Towards better, more efficient and safer patient care: Barcode scanning in healthcare

By Ryan Mccann
Tuesday, 04 October, 2016



Barcodes are already widely used across the medical sector, particularly in warehouses and central pharmacies, though they’ve also made some inroads into clinical environments too – patient wristbands, bio-samples, test tubes and order sheets, just to name a few.
There’s no doubt that the technology can improve processes and enhance patient safety, but there are frequently issues. Often this is the result of short-sighted strategy; barcode schemes are introduced piecemeal across a range of functions, rather than holistically. This is understandable, given the economic and logistical issues that hospitals frequently have to work within, but can cause a number of issues.
The end result is a situation where different types of code are being used in a clinical environment, requiring different scanning devices, sometimes even on the same product. On top of this, in some instances healthcare staff need to manually key instructions into their scanning device to capture data. This results in decreased efficiency, as staff must spend time wrangling numerous devices and recalling the purposes of different codes – all of which naturally increase the potential margin for human error, particularly in a high pressure hospital environment.
In turn, this can result in a decreased quality of care, and potentially life-threatening mix-ups. One example in recent years was the PIP breast implants scandal – implants of bad quality were widely distributed and, even if they were properly labelled, the barcodes appear to have been severely under-utilised. It was nearly impossible to trace which patient received which implant, and the issues caused are likely to be ongoing in the coming years.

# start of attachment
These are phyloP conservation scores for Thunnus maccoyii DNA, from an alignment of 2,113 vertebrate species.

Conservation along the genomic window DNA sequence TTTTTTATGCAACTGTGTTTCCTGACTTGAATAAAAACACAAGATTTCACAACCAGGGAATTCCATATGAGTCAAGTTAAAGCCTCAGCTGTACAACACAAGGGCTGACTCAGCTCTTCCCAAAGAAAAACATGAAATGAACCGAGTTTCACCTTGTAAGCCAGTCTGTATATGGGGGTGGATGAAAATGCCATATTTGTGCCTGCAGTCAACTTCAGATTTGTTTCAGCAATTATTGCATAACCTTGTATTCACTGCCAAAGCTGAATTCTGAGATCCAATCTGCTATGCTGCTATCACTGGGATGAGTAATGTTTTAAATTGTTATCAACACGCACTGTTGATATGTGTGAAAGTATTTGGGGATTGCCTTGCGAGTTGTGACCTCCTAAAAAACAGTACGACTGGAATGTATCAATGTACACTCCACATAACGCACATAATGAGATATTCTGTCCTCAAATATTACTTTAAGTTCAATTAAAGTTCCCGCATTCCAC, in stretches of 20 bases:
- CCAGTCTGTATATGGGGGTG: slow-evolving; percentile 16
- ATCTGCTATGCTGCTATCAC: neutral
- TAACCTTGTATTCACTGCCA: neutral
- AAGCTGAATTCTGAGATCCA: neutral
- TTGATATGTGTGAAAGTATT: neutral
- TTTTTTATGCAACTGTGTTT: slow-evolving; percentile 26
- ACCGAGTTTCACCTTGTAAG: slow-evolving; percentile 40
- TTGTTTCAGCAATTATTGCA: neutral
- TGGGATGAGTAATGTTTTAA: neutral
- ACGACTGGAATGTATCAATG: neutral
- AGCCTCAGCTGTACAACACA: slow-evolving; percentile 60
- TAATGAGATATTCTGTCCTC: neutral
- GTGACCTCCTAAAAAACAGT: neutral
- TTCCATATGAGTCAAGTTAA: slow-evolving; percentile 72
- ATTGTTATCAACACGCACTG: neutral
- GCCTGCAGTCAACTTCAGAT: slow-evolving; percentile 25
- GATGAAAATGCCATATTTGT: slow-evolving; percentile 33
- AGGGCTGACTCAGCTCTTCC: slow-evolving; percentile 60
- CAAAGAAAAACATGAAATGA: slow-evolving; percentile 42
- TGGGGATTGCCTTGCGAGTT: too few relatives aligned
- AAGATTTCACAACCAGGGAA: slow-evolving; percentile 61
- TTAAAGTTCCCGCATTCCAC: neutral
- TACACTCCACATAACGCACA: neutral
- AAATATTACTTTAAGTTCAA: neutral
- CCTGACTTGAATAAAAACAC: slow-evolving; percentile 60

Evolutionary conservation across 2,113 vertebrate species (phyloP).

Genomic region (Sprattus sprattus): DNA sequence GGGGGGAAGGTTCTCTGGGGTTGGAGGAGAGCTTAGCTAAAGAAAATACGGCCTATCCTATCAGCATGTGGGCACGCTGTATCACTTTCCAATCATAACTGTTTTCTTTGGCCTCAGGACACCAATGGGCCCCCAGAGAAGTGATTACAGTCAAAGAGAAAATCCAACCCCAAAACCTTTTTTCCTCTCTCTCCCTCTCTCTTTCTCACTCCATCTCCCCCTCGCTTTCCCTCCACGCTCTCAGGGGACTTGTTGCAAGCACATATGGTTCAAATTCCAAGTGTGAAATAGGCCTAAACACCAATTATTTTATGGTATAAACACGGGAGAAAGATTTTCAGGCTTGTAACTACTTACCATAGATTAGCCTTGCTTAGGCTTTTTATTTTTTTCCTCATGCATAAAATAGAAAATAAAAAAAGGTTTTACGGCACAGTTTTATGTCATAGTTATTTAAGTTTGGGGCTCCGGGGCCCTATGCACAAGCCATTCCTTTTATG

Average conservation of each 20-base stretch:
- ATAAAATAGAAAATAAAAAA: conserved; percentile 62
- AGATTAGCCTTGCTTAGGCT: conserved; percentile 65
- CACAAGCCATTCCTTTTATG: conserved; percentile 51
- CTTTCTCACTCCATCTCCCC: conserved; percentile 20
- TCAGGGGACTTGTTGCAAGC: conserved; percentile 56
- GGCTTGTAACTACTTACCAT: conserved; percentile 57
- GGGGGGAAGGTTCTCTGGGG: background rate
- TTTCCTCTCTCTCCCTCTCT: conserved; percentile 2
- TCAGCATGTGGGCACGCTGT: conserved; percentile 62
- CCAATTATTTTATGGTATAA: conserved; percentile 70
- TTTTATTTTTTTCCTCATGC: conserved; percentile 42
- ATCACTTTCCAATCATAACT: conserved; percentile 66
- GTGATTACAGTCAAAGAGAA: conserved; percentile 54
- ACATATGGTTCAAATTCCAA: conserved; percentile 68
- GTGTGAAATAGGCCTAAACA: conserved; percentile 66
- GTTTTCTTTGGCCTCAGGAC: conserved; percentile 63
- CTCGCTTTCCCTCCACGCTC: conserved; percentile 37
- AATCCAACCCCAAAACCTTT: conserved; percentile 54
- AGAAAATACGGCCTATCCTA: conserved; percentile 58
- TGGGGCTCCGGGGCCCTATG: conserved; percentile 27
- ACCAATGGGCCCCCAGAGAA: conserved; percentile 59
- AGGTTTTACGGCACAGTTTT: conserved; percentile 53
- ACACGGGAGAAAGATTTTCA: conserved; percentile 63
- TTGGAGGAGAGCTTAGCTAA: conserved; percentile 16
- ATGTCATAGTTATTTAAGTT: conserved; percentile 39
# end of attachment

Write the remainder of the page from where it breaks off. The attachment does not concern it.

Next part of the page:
To avoid issues like this, the move towards the use of standardised, GS1 compliant 2D barcodes is gathering pace in the healthcare industry. 2D barcodes – such as Data Matrix codes – allow considerably more data to be stored than the standard vertical-line 1D barcodes, which reduces the need for multiple devices to be used as well.
The future of seamless data capture, from devices, equipment, medicine and people – data that’s easily shared with databases – is here, now. If implemented properly, it will aid in:


  • Clinicians improving positive patient identification, reducing errors and simultaneously improving patient care.

  • Accurate data capture

  • Greater visibility across the supply chain – at the point of dispensing and at the point of care.

  • Ensuring the right medicine is being dispensed, to the right patient, at the right time.

  • Reduce error and improve clinical records.


The processes can be used across clinical settings from doctors’ practices to care homes and hospitals, and patients will, in the future, come to expect that their caregiver will scan their wristband before giving them medicine or an injection.
Zebra offers a broad portfolio of scanners, across a wide range of size and portability. From handheld and hands-free through to fixed mount, there is a scanner for all types of healthcare environment. Need help implementing tomorrow’s tech trends today? To find out more on how Zebra’s innovative solutions help healthcare organisations achieve an unprecedented level of efficiency, as well improve quality of care, please visit zebra.com/healthcare or contact Amy Kwong via akwong@zebra.com
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